Kevin Simpson, The Denver Post
Individual health care plan premiums could increase significantly in 2017 — by as much as 40 percent for one insurer — according to preliminary requests released Monday by the Colorado Division of Insurance.
The requests, which will be reviewed by the insurance division for compliance with state and federal requirements, would not be approved until the fall. They come at a time of particular flux in the state’s individual non-employer market, as four companies have either trimmed or eliminated plans while a new entrant, Bright Health Plans, will offer individual plans both on and off the state exchange Connect For Health Colorado.
While the requested rate increases are concerning, the insurance division review sometimes results in rates being adjusted downward, said Adam Fox, director of strategic engagement for the Colorado Consumer Health Initiative. And consumers who qualify for financial assistance could find that the subsidies absorb any rate increase.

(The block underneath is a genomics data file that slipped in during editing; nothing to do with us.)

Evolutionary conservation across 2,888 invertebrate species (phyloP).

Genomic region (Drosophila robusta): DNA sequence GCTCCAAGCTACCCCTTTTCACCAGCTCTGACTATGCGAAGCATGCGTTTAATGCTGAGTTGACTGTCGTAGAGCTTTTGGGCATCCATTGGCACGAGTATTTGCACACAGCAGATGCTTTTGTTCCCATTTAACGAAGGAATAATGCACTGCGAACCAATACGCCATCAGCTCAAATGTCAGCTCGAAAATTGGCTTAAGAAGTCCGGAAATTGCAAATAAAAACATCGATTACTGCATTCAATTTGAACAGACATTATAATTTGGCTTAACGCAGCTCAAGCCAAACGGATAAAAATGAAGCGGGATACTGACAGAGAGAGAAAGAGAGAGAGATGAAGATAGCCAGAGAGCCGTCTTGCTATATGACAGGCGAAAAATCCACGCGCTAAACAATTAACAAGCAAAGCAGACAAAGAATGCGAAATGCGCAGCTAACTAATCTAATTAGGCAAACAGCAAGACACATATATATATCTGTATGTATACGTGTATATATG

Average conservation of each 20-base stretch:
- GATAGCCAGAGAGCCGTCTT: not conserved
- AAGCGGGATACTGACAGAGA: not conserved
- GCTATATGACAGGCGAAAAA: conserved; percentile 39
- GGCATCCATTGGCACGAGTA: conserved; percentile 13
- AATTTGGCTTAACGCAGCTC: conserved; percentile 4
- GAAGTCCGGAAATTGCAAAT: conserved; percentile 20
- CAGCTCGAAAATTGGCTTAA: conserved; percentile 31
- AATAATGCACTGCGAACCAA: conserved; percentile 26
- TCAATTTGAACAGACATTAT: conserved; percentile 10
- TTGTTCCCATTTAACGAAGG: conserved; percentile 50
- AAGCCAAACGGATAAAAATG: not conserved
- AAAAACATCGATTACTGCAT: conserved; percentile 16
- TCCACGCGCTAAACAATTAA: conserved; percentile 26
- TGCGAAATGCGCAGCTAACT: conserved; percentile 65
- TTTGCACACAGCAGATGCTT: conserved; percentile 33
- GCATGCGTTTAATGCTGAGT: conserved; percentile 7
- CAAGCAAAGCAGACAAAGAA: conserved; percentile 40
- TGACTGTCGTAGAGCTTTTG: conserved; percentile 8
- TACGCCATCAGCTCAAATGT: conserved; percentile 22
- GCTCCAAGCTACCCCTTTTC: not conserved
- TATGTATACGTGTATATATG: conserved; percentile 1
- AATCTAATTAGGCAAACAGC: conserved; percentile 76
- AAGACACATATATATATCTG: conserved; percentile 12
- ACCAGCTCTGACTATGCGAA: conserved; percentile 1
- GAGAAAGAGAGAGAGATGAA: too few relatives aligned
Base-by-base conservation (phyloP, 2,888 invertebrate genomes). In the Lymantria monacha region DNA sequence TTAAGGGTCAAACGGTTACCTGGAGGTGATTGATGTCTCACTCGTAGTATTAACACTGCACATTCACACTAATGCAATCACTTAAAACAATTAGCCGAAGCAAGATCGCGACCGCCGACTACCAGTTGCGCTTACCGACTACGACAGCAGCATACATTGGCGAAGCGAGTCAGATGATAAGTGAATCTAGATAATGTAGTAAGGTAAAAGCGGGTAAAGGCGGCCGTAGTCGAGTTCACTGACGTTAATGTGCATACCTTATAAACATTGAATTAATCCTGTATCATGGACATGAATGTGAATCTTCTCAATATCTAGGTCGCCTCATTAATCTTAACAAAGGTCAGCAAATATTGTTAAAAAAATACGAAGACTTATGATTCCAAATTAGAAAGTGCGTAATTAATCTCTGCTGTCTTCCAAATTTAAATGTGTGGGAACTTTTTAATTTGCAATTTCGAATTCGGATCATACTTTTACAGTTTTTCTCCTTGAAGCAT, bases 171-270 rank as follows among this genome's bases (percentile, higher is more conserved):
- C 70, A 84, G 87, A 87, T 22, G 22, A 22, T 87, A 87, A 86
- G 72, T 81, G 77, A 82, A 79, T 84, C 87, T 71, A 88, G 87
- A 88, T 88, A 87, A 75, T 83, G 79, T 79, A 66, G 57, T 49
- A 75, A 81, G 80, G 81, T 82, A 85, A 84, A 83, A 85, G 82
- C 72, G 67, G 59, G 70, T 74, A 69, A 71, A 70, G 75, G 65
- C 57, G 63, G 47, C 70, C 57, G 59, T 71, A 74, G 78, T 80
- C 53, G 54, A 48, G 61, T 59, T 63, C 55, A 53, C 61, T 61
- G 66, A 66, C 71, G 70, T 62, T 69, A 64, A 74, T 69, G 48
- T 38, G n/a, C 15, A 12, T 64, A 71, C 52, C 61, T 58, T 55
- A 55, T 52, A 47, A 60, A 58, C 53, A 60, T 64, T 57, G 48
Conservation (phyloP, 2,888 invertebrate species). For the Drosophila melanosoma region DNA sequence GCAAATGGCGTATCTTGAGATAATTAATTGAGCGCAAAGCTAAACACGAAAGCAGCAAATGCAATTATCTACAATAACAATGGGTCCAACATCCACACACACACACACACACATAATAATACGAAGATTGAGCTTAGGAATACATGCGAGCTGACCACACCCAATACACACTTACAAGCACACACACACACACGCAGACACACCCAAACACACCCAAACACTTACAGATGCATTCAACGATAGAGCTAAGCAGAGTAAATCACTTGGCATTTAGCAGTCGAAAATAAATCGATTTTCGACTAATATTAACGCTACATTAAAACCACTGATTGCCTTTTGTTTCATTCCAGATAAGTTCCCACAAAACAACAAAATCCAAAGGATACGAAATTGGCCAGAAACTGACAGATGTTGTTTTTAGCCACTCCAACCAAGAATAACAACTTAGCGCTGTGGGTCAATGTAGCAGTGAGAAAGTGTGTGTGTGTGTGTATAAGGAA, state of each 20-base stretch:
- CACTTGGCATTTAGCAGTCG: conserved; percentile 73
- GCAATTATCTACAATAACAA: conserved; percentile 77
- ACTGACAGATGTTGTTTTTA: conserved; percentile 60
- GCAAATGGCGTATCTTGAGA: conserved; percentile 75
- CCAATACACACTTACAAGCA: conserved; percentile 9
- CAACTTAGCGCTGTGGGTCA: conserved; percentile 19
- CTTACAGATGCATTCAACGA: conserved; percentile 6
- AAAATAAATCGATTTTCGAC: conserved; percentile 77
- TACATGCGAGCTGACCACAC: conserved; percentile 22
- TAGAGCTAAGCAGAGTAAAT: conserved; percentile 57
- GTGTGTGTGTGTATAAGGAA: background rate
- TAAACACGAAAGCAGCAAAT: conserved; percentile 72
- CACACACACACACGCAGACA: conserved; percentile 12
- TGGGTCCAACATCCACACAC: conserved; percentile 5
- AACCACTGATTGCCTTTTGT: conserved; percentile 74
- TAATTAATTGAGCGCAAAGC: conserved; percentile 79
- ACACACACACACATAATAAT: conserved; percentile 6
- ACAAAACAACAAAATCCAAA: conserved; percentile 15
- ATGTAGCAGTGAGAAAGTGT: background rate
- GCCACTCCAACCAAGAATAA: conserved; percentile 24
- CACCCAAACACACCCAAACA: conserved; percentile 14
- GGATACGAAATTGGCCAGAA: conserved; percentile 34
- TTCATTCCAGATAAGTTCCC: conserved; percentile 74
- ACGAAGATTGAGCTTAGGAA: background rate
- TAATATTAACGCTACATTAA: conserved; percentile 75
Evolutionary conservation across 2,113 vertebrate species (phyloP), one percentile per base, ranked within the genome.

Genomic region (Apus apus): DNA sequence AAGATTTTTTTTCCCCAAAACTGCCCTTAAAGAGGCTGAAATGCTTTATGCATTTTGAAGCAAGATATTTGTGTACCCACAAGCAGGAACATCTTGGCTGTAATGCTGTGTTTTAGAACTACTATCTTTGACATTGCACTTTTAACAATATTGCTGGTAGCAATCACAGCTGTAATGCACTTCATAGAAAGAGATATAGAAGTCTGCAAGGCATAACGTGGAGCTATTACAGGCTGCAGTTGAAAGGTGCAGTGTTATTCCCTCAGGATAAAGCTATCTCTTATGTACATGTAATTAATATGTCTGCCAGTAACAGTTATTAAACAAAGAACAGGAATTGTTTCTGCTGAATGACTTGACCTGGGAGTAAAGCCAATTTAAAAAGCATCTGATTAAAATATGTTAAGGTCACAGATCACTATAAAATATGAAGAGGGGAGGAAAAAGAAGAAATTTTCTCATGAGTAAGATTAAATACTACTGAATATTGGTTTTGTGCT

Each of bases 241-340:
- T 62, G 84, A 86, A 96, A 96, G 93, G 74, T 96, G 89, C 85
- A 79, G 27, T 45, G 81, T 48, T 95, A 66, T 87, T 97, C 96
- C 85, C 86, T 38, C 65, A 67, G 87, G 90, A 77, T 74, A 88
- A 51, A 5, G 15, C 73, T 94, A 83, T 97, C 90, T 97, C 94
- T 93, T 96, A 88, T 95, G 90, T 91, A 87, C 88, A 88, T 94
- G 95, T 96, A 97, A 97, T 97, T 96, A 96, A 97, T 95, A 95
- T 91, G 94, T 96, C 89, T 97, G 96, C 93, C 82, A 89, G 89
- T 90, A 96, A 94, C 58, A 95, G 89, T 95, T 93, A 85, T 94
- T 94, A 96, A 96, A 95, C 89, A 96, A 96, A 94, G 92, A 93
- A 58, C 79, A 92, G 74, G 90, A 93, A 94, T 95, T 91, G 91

“These rates do highlight the need to grapple with underlying health care costs and get a handle on those,” Fox said. “Health insurers can do things to control costs and we think they should arguably be doing more. But they’re not the only piece of the puzzle.”
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